|Seafloor mapping for geohazard assessment: state of the art
|Year of Publication
|Chiocci FL, Cattaneo A, Urgeles R
|Marine Geophysical Research
|Geological risks, Multibeam bathymetry, Natural hazards, Seafloor morphology, Submarine landslides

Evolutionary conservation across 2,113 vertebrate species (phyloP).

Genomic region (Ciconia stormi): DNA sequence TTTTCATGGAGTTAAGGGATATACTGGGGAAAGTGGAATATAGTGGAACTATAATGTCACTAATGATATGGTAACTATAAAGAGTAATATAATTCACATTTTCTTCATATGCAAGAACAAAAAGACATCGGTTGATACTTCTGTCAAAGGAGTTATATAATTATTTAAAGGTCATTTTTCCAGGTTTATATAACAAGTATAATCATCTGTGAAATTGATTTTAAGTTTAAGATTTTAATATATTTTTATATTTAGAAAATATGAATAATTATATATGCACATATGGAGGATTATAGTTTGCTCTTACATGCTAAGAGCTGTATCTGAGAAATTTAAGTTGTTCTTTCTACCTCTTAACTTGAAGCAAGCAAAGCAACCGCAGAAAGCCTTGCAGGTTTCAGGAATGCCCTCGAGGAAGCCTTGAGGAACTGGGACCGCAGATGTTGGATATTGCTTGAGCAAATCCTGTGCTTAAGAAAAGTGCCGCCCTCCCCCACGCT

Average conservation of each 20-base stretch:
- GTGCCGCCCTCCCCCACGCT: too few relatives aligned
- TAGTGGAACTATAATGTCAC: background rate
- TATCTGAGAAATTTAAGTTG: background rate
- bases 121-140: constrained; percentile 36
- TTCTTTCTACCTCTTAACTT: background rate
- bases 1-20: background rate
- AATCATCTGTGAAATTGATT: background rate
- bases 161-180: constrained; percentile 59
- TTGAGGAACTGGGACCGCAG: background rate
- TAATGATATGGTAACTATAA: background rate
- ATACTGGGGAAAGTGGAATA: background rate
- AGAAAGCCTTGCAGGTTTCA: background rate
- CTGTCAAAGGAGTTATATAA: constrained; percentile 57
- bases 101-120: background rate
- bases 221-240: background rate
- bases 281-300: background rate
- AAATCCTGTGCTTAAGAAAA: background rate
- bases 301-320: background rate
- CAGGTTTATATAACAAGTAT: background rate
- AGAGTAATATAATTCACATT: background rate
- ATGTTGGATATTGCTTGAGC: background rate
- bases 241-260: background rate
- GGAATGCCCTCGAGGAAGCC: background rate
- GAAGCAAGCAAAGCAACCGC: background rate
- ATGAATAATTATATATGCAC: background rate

|During the last two decades, increasing use of full-coverage sonic mapping of the seafloor has made us more aware of the large and different number of seafloor processes and events bearing significant geohazard potential. This awareness combines with the increasing use of the seafloor for infrastructure and with the high density of population and settlement on the coast. Seafloor mapping is the first step in making a census of the geohazard-bearing features present in a given offshore area. It often provides the only tool for a comprehensive, although non-specific, seafloor geohazard assessment over large areas that are scarcely groundtruthed by acoustic prospection and seafloor sampling. However, the characterization of geohazard features on a morphological basis alone is limited, and more detailed investigations are needed to define the character and state of activity of potentially hazardous features. Such investigations include the use of deep-tow or autonomous platforms designed to acquire high-resolution data at depth as well as in situ measurements, both being very expensive activities not applicable over large areas. Thus seafloor mapping is often not only the first and the main but also the only tool for a comprehensive seafloor geohazard assessment. This special issue represents an example of the diversity of approaches to seafloor geohazard assessment and summarizes the present state of this discipline. Both the diverse technologies applied and the specific aims of offshore geohazard assessment brought different communities to deal with the study of seafloor processes and events from remarkably distinct viewpoints. We identified three end members in offshore geohazard assessment: (1) geohazard assessment "sensu stricto", (2) "engineering" geohazard assessment, (3) "non-specific" geohazard assessment. These are being conducted by industry, academia and public agencies in charge of civil protection and land-use planning and management. Understanding the needs and geohazard perception of the different groups is a necessary step for a profitable collaboration in such an interesting and rapidly developing field of marine geology. © 2011 Springer Science+Business Media B.V.